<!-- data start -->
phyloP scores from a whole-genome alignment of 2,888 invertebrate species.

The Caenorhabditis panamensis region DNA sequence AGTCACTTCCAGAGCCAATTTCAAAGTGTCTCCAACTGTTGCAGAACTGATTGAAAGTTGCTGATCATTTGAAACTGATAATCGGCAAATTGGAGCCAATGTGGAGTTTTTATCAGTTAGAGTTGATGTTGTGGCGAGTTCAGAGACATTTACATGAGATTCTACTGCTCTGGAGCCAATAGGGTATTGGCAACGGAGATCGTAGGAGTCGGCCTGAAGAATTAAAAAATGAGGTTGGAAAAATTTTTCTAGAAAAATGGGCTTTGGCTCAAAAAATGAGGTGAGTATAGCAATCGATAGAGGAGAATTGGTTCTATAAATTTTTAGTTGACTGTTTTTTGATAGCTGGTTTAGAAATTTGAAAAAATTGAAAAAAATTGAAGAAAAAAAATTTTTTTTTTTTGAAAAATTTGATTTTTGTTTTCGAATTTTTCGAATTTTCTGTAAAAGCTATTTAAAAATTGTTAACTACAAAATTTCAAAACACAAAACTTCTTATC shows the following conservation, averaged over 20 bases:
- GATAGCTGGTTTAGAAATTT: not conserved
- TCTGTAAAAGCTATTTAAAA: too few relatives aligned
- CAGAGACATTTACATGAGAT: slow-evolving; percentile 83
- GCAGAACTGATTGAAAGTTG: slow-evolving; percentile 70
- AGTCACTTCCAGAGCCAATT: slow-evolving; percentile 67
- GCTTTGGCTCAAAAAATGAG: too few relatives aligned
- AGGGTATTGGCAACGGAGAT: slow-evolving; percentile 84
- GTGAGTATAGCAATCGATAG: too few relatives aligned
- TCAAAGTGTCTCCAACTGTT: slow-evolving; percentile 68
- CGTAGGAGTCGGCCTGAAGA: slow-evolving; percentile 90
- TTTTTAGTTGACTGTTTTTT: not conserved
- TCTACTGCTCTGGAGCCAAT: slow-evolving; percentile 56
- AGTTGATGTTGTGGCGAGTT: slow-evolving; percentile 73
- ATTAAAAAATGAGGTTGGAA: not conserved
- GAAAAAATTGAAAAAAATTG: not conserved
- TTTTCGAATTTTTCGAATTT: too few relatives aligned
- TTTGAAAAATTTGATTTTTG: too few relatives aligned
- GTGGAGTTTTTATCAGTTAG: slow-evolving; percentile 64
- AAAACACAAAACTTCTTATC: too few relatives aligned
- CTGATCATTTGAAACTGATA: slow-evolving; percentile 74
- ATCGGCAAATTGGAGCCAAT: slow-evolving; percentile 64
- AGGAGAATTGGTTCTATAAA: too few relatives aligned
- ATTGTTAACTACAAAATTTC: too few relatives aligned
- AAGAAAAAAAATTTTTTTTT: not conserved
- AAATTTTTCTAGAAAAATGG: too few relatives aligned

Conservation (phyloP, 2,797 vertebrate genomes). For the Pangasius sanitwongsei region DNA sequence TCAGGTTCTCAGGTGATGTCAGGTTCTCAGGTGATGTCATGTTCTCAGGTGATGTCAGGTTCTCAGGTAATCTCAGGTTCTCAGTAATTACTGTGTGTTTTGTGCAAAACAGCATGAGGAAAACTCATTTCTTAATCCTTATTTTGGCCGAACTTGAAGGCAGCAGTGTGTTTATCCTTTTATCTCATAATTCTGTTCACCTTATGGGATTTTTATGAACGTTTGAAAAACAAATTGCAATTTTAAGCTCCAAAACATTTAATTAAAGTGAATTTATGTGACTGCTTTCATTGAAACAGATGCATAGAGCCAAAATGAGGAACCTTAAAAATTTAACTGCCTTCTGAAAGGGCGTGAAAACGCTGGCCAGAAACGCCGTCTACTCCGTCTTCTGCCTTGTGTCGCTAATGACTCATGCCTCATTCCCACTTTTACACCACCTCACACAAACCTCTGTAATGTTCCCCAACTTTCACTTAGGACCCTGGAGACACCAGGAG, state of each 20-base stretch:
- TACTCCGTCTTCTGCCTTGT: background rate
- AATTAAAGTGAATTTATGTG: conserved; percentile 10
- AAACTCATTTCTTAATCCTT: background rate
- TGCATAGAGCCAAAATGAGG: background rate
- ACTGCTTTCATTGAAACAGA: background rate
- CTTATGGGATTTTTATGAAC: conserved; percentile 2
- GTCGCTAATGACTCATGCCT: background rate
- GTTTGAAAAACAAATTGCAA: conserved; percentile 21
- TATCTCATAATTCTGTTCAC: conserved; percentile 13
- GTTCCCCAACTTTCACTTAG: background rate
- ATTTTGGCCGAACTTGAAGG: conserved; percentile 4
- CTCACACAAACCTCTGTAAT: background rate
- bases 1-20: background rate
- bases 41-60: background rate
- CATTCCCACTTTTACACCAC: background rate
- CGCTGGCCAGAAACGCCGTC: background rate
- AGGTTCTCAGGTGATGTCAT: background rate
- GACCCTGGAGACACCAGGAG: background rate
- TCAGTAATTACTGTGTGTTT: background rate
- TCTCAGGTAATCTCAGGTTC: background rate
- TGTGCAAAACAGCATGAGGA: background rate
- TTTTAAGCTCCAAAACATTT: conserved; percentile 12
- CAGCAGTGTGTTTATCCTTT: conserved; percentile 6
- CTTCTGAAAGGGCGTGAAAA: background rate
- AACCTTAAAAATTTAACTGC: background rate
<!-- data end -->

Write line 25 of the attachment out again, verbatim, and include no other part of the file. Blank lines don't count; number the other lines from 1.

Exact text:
- ATTGTTAACTACAAAATTTC: too few relatives aligned